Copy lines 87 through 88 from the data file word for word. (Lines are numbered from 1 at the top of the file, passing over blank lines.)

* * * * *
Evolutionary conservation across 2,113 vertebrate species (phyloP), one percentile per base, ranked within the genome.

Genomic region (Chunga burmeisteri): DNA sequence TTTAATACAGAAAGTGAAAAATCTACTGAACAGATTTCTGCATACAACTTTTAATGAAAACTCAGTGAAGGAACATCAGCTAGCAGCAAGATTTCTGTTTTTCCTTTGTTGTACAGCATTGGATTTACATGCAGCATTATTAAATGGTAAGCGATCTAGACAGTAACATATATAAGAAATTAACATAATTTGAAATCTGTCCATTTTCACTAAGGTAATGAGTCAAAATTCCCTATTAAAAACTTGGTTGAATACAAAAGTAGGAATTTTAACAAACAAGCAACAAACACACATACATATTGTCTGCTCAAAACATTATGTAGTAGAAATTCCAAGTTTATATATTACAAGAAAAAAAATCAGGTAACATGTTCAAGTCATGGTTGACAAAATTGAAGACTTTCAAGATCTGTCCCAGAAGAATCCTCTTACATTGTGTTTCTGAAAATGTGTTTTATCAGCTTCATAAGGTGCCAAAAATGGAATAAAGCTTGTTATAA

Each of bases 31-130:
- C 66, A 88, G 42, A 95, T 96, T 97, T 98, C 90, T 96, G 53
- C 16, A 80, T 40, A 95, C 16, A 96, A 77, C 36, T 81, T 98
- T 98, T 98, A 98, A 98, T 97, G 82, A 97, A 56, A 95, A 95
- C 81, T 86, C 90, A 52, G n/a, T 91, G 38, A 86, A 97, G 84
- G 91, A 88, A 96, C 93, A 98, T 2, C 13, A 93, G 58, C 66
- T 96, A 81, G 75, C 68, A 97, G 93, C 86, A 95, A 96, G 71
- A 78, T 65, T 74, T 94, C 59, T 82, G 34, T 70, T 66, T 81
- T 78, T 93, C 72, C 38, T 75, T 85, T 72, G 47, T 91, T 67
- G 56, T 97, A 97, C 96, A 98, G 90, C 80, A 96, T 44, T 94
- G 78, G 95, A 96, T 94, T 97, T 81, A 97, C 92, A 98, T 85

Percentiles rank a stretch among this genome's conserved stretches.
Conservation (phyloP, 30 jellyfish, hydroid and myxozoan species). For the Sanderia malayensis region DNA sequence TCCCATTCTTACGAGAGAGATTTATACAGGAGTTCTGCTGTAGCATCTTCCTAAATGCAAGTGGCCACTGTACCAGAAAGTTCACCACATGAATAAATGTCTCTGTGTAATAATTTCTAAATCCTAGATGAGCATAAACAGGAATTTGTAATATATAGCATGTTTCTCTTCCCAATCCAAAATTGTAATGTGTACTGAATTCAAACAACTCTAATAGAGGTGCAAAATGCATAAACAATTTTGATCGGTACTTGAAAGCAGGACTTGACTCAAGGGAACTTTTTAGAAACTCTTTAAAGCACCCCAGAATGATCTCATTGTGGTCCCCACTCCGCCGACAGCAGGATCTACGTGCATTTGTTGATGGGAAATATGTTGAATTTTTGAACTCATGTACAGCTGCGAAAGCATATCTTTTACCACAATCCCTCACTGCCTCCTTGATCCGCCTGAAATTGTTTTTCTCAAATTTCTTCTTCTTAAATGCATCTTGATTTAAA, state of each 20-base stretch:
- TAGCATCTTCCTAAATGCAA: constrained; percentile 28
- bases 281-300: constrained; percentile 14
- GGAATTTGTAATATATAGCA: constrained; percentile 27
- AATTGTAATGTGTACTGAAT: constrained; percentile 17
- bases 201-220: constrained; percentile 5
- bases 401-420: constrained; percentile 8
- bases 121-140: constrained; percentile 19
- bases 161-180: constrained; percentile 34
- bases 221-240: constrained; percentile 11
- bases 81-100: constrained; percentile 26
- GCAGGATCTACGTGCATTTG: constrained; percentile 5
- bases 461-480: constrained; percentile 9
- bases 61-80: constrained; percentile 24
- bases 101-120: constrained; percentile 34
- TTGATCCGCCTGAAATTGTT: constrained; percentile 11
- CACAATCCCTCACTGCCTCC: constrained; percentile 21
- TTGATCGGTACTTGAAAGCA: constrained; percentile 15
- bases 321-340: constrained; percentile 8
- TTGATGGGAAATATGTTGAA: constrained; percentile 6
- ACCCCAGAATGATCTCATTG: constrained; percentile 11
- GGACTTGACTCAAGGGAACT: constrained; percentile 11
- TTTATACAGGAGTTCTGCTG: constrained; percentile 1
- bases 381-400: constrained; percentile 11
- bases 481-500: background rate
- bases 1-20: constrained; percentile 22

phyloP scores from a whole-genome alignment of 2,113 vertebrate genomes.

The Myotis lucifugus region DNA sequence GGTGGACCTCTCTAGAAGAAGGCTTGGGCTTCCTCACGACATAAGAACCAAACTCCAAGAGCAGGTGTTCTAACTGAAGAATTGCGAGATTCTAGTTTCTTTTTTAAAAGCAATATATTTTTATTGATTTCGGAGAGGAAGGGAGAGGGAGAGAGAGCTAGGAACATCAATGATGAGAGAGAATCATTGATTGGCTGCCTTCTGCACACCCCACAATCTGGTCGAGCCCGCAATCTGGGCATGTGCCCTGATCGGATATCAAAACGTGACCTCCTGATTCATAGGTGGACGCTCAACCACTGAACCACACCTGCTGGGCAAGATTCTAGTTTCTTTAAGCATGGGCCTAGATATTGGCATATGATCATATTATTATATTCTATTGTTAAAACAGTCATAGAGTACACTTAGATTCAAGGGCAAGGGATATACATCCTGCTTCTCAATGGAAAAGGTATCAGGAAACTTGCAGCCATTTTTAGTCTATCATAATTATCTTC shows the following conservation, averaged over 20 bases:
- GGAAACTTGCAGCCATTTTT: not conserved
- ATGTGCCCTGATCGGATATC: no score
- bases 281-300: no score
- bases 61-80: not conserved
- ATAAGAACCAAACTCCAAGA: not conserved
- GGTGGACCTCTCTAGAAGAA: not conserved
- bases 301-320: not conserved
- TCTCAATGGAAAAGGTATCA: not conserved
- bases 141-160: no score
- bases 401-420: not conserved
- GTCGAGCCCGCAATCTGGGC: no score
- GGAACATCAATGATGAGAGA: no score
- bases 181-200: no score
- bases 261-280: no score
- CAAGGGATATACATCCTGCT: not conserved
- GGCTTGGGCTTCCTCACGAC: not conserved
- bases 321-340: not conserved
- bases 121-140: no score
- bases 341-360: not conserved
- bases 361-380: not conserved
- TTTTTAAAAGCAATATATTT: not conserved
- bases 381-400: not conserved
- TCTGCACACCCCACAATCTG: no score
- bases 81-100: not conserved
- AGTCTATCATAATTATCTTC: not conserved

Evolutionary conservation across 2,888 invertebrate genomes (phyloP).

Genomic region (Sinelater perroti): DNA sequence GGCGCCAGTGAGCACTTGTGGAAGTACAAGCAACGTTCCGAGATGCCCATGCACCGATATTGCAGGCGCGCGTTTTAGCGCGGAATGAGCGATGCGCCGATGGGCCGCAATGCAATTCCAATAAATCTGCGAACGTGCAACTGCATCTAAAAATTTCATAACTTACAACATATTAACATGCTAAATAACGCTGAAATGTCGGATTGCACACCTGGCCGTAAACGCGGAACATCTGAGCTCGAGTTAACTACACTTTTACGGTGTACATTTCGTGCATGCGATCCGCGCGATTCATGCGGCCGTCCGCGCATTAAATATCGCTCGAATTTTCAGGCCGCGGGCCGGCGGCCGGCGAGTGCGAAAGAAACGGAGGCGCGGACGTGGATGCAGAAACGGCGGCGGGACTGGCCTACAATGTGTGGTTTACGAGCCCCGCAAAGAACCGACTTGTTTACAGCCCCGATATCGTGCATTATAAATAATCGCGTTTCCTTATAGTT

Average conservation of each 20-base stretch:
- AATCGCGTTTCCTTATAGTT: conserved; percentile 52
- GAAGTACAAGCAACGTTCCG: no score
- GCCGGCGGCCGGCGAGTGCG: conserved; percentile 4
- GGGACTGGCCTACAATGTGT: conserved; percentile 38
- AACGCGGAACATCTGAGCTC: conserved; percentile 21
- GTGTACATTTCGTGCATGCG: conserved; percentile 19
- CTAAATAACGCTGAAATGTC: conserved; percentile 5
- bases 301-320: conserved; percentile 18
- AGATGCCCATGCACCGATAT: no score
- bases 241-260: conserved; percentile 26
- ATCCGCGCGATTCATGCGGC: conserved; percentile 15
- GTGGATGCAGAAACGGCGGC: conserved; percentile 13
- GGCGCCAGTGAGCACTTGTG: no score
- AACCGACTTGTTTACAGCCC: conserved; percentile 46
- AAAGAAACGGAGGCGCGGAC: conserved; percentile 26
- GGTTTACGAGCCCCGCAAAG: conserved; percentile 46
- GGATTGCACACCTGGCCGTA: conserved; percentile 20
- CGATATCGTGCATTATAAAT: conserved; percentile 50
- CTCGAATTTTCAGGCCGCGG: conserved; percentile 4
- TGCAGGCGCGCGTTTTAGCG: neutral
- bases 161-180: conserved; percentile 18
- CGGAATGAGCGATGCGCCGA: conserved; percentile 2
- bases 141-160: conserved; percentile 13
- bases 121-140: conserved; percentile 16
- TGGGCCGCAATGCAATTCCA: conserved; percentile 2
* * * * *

- GGATTGCACACCTGGCCGTA: conserved; percentile 20
- CGATATCGTGCATTATAAAT: conserved; percentile 50